crazy rich Asians
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Crazy Rich Asians: Not a Good Romance

Don’t get me wrong. Crazy Rich Asians is an amazing movie. I absolutely love it. I saw it the day it came out in theaters, and I bought the Blu-ray as soon as it was out. But Crazy Rich Asians is not a good romance. That is not where its strength lies. I would argue that the film barely cares about the romance. It’s not the important part, despite all the marketing telling you that the film is a romance.

Rachel and Nick

There are two romantic relationships that Crazy Rich Asians focuses on. There’s Rachel and Nick, the main couple who you see on all the posters, and Astrid and her husband whose name I did not bother memorizing. Since Rachel and Nick are the main pairing, we’ll be focusing on them. Quite frankly, they’re less interesting, but they’re who the marketing focused on. So, let’s break them down.

Nick and Rachel are just meant to be cute. They have no depth. Let me explain what I mean. What do you actually know about their history? Their shared interests? Why they even like each other? Sure, they’re both attractive, smart, and charming people. But like…why were they drawn to each other? The movie expects us to immediately buy into them as the perfect couple, and that’s because there’s absolutely zero tension ever. They’re just perfectly happy, which is fine but doesn’t make for a good romance.

The worst part about Nick and Rachel is that there should be tension. There’s a point when Astrid mentions how Nick should have prepared her for “the wolves,” and he absolutely should have. He told her nothing. He didn’t prepare her at all. This is briefly mentioned after the horrific bachelorette party, but then it’s never brought up again. If this was a romance, that would be the tension. That would be the conflict.

You can argue that there is conflict between them because they, of course, do break up for all of thirty seconds, and he has to propose on a plane. But…that conflict has absolutely nothing to do with Rachel and Nick. It’s not about their behavior or their issues like it is with Astrid and her husband. So, what’s it about?

The Emotional Core

The primary focus of this film, and the thing it really cares about, is family. Rachel and Nick are able to be kind of lackluster as a couple because their relationship isn’t what the film is really exploring. The familial relationships take center stage over and over, particularly Rachel’s and Nick’s relationships with their mothers.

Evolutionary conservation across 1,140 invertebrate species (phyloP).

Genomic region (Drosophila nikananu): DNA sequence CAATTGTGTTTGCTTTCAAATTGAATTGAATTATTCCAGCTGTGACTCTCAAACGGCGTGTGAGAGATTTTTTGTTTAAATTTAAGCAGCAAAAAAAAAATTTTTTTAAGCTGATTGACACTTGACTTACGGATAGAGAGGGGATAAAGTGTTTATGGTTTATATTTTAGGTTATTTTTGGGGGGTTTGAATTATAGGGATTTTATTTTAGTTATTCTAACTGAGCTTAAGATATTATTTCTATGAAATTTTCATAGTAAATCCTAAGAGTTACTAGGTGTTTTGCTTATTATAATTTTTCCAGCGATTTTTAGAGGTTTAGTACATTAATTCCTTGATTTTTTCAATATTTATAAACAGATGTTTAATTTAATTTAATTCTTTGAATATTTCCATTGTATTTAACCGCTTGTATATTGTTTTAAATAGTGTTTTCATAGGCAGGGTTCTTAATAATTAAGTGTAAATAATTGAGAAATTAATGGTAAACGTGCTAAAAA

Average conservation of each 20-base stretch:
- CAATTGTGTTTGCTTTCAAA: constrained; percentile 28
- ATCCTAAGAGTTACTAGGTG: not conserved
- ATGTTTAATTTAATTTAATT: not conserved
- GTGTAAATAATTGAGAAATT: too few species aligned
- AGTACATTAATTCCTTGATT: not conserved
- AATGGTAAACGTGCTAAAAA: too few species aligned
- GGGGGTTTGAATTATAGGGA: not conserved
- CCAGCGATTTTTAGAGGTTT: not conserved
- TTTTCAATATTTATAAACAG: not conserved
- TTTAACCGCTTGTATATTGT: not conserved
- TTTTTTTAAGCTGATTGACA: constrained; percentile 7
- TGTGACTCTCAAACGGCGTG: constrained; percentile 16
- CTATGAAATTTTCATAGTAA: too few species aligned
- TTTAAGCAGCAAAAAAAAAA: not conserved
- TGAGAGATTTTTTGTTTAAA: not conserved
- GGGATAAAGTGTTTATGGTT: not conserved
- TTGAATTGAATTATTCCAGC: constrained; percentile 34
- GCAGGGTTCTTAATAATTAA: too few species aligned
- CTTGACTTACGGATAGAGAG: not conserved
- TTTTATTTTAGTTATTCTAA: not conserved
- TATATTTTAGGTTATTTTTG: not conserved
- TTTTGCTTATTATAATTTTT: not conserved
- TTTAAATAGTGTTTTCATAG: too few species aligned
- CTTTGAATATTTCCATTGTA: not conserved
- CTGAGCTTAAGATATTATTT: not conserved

It’s all about Rachel being not acceptable to the family. Nick and Rachel’s problems almost entirely originate from this concept. Their tension is entirely external, rather than internal.

You could easily make an argument that the most important relationship in this film is Rachel and Eleanor, Nick’s mother. They have to learn to respect each other. They have to learn how to live with each other. They have to face off in an epic Mah-jongg battle at the end of the film. The tension in the film revolves around them. When Nick proposes to Rachel at the end, you don’t care because of the actual proposal and prospect of them getting married. It’s about the ring because it means that Eleanor has given her approval of the relationship. It’s about Rachel and Eleanor becoming family too.

Earning Your Moments

Crazy Rich Asians is a great gateway to explaining that you need to earn your moments. By this, I mean that you have to put in the groundwork throughout the story so your resolutions matter. The reason this film works so well as an example is because it both earns and does not earn its moments simultaneously.

Let’s use something we already talked about as an example: the proposal scene on the plane. If this was a movie about Rachel and Nick and their romance, this moment wouldn’t be earned. We haven’t seen enough tension and conflict between this couple for their getting back together to really matter beyond “Oh, so cute!” However, when we reframe this movie to be about family, this moment is completely earned. It’s the resolution of Rachel’s conflict with Eleanor.

It’s all about what you put your effort into. For instance, to use a basic example, if your story is all about your character overcoming the odds and getting into college, then they have to actually overcome odds. There has to be conflict and obstacles in their way. If they just get what they want without any struggle, then you don’t really have a story. You haven’t earned them getting into college because in a sense, they haven’t earned it. Every story needs to have true conflict and tension or your resolution means absolutely nothing.

Crazy Rich Asians is a well-written, well-made film. But it is not a romance. There isn’t enough driving force beyond Rachel and Nick for it to be a romance. They don’t have enough conflict that actually revolves around the two of them and their relationship. Rather, this film is an amazing examination of family dynamics.

What do you think? Do you agree? Did you care about the romance in Crazy Rich Asians?

Erin Lafond

Erin Lafond is a freelance writer and aspiring filmmaker. She's obsessed with superheroes and love stories, and she enjoys helping filmmakers promote their work.

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